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Gelcoat Spider Crack Repair: 8 Steps To Follow

If you own a fiberglass boat, you may eventually notice small cracks in the gelcoat finish that look like spider webs. These annoying little cracks are formally called crazing or spider cracks.

While not usually structural issues, they do allow water to seep in and damage the layers underneath over time.

Luckily, there are some relatively straightforward gelcoat spider crack repair methods to stop further damage.

What Causes Gelcoat Spider Cracks?

Unlike Stress cracks, Spider cracks often occur due to surface tension or minor impacts on the gelcoat layer.

Factors like prolonged sun exposure, changes in temperature, impact from docks or debris, and normal flexing of the fiberglass can cause the top gelcoat layer to develop small stress cracks.

Areas around hardware or seating are typical hotspots.

Gelcoat Spider Crack Repair Process

While tiny hairline spider cracks may not need immediate repair, it’s smart to fix them before they expand, allowing moisture ingress.

Here is a quick DIY gelcoat spider crack repair method:

Supplies Needed

  • Acetone – cleans and degreases the repair area
  • Scuff pad – roughens the surface for better adhesion
  • Gelcoat repair kit – provides colored repair compound
  • Spreaders/stir sticks – mixes the gelcoat filler
  • Disposable brushes – apply gelcoat into cracks
  • Tape – creates clean edges and removes excess filler

Steps To Follow

  1. Clean cracks: Use acetone and a rag to remove any dirt, grease or old wax from the area, ensuring a clean surface for the repair filler to bond to.
  2. Rough up surface: Lightly scuff a wider area around cracks using the included abrasive pad. This scoring helps the filler grab onto the surface better.
  3. Mix gelcoat paste per kit instructions – Correctly mixing the colored gelcoat filler according to the package directions is vital to get the right cure time and hardness.
  4. Fill cracks with paste, spreading evenly just past the edges – Work the gelcoat filler down into the cracks to displace any moisture, then spread evenly across the surface a little wider than the actual cracks.
  5. Pull tape along cracks to smooth and remove excess gelcoat – Before curing, lay strips of tape over each crack and peel back; this will level the filler and remove any extra material.
  6. Allow to fully cure – Leave the repair undisturbed overnight, or as directed by the kit instructions, to harden completely.
  7. Lightly sand if needed to smooth – Very fine sanding may be required to blend the edges evenly if any unevenness remains after full cure.
  8. Buff and wax repair – Final buffing and fresh wax around the repaired areas help restore luster and blend with the surrounding gelcoat.

Once cured, the gelcoat repair should be waterproof and blend with the surrounding area. Be sure to address what caused the cracks originally to prevent more from forming.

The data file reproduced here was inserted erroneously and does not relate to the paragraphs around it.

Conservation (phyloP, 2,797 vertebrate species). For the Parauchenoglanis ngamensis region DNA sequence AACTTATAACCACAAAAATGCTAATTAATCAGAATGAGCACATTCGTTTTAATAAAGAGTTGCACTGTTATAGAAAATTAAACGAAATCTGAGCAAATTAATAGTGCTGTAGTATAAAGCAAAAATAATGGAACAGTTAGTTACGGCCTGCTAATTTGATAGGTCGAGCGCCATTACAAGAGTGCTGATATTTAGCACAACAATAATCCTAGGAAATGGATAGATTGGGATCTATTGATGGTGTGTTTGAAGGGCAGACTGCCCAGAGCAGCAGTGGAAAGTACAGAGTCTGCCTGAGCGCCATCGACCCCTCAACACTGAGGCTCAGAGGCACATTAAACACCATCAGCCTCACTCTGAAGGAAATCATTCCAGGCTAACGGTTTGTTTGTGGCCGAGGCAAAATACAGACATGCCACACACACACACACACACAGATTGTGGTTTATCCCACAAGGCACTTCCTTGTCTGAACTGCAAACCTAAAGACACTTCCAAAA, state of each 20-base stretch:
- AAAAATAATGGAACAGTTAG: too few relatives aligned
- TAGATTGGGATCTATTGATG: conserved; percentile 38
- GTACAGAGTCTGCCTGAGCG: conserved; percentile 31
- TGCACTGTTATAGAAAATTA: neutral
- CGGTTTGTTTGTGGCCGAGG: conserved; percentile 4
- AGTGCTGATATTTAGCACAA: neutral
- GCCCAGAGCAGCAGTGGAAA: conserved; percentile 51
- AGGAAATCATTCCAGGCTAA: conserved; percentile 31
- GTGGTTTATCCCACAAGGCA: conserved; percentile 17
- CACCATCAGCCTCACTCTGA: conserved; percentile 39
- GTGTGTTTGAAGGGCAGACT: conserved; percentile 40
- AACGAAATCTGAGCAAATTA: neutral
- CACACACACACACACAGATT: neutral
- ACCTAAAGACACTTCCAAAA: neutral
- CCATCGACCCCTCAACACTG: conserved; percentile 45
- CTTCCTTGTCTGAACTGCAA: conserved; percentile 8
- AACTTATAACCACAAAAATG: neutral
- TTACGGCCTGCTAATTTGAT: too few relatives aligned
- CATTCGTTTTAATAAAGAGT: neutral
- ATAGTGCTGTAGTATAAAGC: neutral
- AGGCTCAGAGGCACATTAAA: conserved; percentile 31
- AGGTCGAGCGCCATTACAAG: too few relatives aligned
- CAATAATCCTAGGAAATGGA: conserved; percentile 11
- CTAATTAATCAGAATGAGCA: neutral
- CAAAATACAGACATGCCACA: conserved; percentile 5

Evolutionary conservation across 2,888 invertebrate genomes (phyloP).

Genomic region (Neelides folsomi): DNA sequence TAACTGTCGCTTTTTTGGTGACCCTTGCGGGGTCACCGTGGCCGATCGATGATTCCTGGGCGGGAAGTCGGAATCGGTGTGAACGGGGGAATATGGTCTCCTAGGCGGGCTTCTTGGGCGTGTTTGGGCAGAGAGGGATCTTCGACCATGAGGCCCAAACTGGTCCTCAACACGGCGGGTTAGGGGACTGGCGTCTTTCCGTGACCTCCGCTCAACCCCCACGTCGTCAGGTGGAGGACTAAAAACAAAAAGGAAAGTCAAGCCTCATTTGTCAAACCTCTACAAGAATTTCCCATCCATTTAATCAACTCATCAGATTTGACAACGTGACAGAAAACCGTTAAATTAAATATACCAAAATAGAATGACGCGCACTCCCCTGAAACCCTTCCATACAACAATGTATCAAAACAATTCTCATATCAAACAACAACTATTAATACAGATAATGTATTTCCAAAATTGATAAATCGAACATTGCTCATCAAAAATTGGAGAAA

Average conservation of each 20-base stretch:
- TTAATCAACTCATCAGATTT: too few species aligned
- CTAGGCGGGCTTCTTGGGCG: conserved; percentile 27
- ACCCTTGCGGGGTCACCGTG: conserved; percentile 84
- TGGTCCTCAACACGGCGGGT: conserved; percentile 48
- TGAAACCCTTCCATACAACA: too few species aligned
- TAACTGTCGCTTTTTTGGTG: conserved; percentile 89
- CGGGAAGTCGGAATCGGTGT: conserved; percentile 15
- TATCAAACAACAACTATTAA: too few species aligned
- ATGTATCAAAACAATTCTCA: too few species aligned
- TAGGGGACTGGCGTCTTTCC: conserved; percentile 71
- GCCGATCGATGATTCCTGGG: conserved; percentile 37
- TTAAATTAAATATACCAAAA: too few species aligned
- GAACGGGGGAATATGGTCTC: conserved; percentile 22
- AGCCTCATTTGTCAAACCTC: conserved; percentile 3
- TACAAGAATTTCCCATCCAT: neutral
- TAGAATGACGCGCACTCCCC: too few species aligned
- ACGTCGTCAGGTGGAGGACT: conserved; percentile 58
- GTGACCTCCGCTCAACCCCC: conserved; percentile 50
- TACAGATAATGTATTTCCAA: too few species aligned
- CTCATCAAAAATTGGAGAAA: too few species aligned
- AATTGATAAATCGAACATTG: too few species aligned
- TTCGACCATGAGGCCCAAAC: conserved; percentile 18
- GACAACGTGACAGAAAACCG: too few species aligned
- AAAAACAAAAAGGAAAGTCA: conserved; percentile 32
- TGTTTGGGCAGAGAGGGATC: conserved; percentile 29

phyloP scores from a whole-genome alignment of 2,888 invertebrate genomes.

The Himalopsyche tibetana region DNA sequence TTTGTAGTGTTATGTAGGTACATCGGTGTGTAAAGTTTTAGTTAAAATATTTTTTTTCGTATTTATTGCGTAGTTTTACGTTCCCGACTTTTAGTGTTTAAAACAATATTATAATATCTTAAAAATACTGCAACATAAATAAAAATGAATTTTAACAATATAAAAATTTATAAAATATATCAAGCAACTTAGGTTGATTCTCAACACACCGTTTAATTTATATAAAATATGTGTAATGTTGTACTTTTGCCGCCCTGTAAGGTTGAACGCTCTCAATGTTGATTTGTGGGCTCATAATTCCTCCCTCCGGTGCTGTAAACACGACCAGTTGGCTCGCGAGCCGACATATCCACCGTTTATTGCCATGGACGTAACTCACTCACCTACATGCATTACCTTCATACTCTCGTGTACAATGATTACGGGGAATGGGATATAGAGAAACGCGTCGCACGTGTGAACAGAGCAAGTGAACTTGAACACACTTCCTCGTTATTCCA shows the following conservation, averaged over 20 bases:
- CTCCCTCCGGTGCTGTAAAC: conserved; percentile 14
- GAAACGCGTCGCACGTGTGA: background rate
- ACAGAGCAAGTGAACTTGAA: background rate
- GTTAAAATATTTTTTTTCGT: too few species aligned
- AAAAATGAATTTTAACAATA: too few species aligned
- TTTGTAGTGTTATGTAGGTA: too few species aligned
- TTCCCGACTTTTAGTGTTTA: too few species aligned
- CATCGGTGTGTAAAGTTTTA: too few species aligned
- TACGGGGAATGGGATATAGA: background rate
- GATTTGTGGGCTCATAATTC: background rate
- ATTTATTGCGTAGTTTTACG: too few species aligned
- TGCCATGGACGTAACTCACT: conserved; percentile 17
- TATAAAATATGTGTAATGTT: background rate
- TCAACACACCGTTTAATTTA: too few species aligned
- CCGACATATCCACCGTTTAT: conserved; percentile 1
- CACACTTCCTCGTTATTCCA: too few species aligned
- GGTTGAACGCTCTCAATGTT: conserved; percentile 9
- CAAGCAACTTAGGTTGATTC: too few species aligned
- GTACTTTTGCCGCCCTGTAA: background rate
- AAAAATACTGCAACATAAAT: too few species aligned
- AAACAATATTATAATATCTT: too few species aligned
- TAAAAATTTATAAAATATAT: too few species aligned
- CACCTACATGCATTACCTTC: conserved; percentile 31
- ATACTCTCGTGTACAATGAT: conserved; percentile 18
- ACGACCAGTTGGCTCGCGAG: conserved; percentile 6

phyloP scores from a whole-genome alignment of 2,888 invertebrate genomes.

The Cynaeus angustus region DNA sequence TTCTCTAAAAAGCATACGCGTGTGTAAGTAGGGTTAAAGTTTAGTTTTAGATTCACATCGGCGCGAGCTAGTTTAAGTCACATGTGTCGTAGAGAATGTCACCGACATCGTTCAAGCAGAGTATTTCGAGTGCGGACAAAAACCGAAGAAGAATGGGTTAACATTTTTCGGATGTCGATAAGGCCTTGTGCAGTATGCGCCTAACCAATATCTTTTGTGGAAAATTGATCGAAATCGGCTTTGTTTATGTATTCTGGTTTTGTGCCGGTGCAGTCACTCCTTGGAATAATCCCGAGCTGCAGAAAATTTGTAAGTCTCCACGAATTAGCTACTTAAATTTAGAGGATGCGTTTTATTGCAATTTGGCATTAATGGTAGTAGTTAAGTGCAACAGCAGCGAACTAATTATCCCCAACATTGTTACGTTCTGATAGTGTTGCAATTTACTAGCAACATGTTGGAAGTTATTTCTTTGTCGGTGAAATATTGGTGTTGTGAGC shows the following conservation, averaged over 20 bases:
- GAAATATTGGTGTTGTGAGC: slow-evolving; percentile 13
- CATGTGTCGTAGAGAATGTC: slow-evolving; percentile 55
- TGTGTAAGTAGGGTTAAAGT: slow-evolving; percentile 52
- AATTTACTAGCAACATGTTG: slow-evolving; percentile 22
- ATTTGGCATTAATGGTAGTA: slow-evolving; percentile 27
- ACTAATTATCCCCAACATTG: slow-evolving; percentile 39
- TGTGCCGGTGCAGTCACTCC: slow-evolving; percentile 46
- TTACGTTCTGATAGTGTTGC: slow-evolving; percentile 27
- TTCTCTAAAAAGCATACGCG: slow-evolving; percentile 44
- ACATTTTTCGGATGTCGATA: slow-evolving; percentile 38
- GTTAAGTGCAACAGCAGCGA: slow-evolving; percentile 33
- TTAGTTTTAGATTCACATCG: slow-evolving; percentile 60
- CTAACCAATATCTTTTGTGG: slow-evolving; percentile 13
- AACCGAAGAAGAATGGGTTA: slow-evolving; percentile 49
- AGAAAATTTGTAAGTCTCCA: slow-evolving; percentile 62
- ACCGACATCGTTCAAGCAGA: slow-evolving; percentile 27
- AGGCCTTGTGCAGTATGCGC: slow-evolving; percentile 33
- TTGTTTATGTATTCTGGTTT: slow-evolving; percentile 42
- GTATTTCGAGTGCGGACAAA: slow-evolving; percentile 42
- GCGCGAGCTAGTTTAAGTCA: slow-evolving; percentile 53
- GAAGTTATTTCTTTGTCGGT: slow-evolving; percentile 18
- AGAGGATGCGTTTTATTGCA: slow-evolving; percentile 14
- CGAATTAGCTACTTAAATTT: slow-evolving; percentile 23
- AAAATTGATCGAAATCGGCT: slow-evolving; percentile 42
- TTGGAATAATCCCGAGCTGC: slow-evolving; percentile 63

Preventing Spider Cracks While some crazing is inevitable over time, you can delay spider cracks by:

  • Installing boat fenders and avoiding impact
  • Keeping the boat covered when not in use
  • Waxing regularly
  • Avoiding using harsh cleaners

Spider Crack Repair FAQs

Here are answers to some frequently asked questions about dealing with gelcoat spider cracks:

How do I know if a crack requires repair?

Very fine hairline cracks may not need filler yet. But if wide/dark enough to allow water ingress, or cause the surrounding area to be porous, repair is recommended.

What is the best filler for spider cracks?

Using a colored gelcoat filler matched closely to your boat’s existing gelcoat works better than basic epoxy, allowing for an invisible repair that will last.

How soon should spider cracks be repaired?

While not typically a structural issue, cracks that penetrate deep enough to allow underlying wood or laminate layers to get wet will lead to more expensive repairs if ignored too long.

Can I use acetone to clean all boat surfaces?

No – While acetone effectively removes dirt and wax before repairs, it can dull uncured gelcoat and is not generally advised for overall cleaning. A boat-specific soap and water works better for normal washing.

I hope these expanded FAQ’s give you more insight into effectively dealing with tricky gelcoat spider cracks! Let me know in the comment section below if you have any other questions.

Final Word

Catching small spider cracks early and repairing them properly ensures your boat’s gelcoat stays protected for longer.

But if cracks reappear or spread, it may also be wise to consider repainting the most affected sections to get a fresh start.

You should also read my article about repairing all types of gel coat cracks on a fiberglass boat here.

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